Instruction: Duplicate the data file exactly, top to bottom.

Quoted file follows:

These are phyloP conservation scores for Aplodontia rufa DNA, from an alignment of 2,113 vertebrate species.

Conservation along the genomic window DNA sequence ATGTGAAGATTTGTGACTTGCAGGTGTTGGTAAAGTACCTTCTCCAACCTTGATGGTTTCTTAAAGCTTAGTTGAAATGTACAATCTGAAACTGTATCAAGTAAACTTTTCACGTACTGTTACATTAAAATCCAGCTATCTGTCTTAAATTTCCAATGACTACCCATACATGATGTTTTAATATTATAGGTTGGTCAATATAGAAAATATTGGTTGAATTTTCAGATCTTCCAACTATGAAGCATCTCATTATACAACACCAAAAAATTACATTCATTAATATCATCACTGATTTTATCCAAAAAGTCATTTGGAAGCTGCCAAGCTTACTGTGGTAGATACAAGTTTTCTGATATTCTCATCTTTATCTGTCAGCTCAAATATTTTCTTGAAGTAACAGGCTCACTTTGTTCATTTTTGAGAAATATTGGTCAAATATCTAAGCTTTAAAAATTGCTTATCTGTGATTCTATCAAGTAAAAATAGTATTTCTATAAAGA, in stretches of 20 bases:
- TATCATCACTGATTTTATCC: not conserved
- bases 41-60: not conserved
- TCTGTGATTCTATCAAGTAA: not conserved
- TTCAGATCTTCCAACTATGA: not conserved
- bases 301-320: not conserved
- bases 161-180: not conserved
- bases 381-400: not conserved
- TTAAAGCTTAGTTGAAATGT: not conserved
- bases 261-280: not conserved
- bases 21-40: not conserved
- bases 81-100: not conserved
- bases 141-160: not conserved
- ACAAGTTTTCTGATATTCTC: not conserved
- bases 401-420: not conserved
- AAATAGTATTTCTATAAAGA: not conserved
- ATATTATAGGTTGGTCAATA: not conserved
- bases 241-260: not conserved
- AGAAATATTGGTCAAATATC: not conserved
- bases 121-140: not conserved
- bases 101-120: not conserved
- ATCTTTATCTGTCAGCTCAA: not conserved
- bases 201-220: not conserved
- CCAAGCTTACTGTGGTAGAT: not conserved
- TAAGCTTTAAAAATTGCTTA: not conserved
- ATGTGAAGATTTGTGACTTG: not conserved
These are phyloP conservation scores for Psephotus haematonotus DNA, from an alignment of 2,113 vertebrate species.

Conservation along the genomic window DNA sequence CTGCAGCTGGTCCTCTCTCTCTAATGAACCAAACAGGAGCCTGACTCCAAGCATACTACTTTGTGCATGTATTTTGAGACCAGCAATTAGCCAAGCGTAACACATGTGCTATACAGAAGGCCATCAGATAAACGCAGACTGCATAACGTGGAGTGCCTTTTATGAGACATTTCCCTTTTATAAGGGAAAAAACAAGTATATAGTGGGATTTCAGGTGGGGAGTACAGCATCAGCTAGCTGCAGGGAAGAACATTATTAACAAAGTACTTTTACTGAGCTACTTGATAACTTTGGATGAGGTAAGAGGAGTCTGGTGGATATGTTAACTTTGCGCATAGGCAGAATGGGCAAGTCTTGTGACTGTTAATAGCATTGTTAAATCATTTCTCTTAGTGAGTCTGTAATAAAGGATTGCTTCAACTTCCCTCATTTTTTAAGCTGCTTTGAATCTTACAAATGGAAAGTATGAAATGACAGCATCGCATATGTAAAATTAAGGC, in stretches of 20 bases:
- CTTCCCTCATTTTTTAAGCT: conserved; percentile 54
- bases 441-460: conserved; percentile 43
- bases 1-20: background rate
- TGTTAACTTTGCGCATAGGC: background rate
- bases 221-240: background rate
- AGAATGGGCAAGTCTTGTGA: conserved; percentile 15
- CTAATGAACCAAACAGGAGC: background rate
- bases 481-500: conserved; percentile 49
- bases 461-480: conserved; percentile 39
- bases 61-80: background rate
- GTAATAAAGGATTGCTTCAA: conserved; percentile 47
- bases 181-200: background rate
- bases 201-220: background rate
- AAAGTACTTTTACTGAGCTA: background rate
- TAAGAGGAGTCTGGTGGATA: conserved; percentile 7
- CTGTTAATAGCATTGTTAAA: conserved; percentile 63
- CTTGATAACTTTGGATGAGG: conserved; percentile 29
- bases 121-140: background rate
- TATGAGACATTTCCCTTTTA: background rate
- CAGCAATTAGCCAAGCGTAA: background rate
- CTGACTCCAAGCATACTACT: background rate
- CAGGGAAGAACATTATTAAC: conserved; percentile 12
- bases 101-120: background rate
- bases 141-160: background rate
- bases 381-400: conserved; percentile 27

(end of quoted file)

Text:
These are phyloP conservation scores for Aplodontia rufa DNA, from an alignment of 2,113 vertebrate species.

Conservation along the genomic window DNA sequence ATGTGAAGATTTGTGACTTGCAGGTGTTGGTAAAGTACCTTCTCCAACCTTGATGGTTTCTTAAAGCTTAGTTGAAATGTACAATCTGAAACTGTATCAAGTAAACTTTTCACGTACTGTTACATTAAAATCCAGCTATCTGTCTTAAATTTCCAATGACTACCCATACATGATGTTTTAATATTATAGGTTGGTCAATATAGAAAATATTGGTTGAATTTTCAGATCTTCCAACTATGAAGCATCTCATTATACAACACCAAAAAATTACATTCATTAATATCATCACTGATTTTATCCAAAAAGTCATTTGGAAGCTGCCAAGCTTACTGTGGTAGATACAAGTTTTCTGATATTCTCATCTTTATCTGTCAGCTCAAATATTTTCTTGAAGTAACAGGCTCACTTTGTTCATTTTTGAGAAATATTGGTCAAATATCTAAGCTTTAAAAATTGCTTATCTGTGATTCTATCAAGTAAAAATAGTATTTCTATAAAGA, in stretches of 20 bases:
- TATCATCACTGATTTTATCC: not conserved
- bases 41-60: not conserved
- TCTGTGATTCTATCAAGTAA: not conserved
- TTCAGATCTTCCAACTATGA: not conserved
- bases 301-320: not conserved
- bases 161-180: not conserved
- bases 381-400: not conserved
- TTAAAGCTTAGTTGAAATGT: not conserved
- bases 261-280: not conserved
- bases 21-40: not conserved
- bases 81-100: not conserved
- bases 141-160: not conserved
- ACAAGTTTTCTGATATTCTC: not conserved
- bases 401-420: not conserved
- AAATAGTATTTCTATAAAGA: not conserved
- ATATTATAGGTTGGTCAATA: not conserved
- bases 241-260: not conserved
- AGAAATATTGGTCAAATATC: not conserved
- bases 121-140: not conserved
- bases 101-120: not conserved
- ATCTTTATCTGTCAGCTCAA: not conserved
- bases 201-220: not conserved
- CCAAGCTTACTGTGGTAGAT: not conserved
- TAAGCTTTAAAAATTGCTTA: not conserved
- ATGTGAAGATTTGTGACTTG: not conserved
These are phyloP conservation scores for Psephotus haematonotus DNA, from an alignment of 2,113 vertebrate species.

Conservation along the genomic window DNA sequence CTGCAGCTGGTCCTCTCTCTCTAATGAACCAAACAGGAGCCTGACTCCAAGCATACTACTTTGTGCATGTATTTTGAGACCAGCAATTAGCCAAGCGTAACACATGTGCTATACAGAAGGCCATCAGATAAACGCAGACTGCATAACGTGGAGTGCCTTTTATGAGACATTTCCCTTTTATAAGGGAAAAAACAAGTATATAGTGGGATTTCAGGTGGGGAGTACAGCATCAGCTAGCTGCAGGGAAGAACATTATTAACAAAGTACTTTTACTGAGCTACTTGATAACTTTGGATGAGGTAAGAGGAGTCTGGTGGATATGTTAACTTTGCGCATAGGCAGAATGGGCAAGTCTTGTGACTGTTAATAGCATTGTTAAATCATTTCTCTTAGTGAGTCTGTAATAAAGGATTGCTTCAACTTCCCTCATTTTTTAAGCTGCTTTGAATCTTACAAATGGAAAGTATGAAATGACAGCATCGCATATGTAAAATTAAGGC, in stretches of 20 bases:
- CTTCCCTCATTTTTTAAGCT: conserved; percentile 54
- bases 441-460: conserved; percentile 43
- bases 1-20: background rate
- TGTTAACTTTGCGCATAGGC: background rate
- bases 221-240: background rate
- AGAATGGGCAAGTCTTGTGA: conserved; percentile 15
- CTAATGAACCAAACAGGAGC: background rate
- bases 481-500: conserved; percentile 49
- bases 461-480: conserved; percentile 39
- bases 61-80: background rate
- GTAATAAAGGATTGCTTCAA: conserved; percentile 47
- bases 181-200: background rate
- bases 201-220: background rate
- AAAGTACTTTTACTGAGCTA: background rate
- TAAGAGGAGTCTGGTGGATA: conserved; percentile 7
- CTGTTAATAGCATTGTTAAA: conserved; percentile 63
- CTTGATAACTTTGGATGAGG: conserved; percentile 29
- bases 121-140: background rate
- TATGAGACATTTCCCTTTTA: background rate
- CAGCAATTAGCCAAGCGTAA: background rate
- CTGACTCCAAGCATACTACT: background rate
- CAGGGAAGAACATTATTAAC: conserved; percentile 12
- bases 101-120: background rate
- bases 141-160: background rate
- bases 381-400: conserved; percentile 27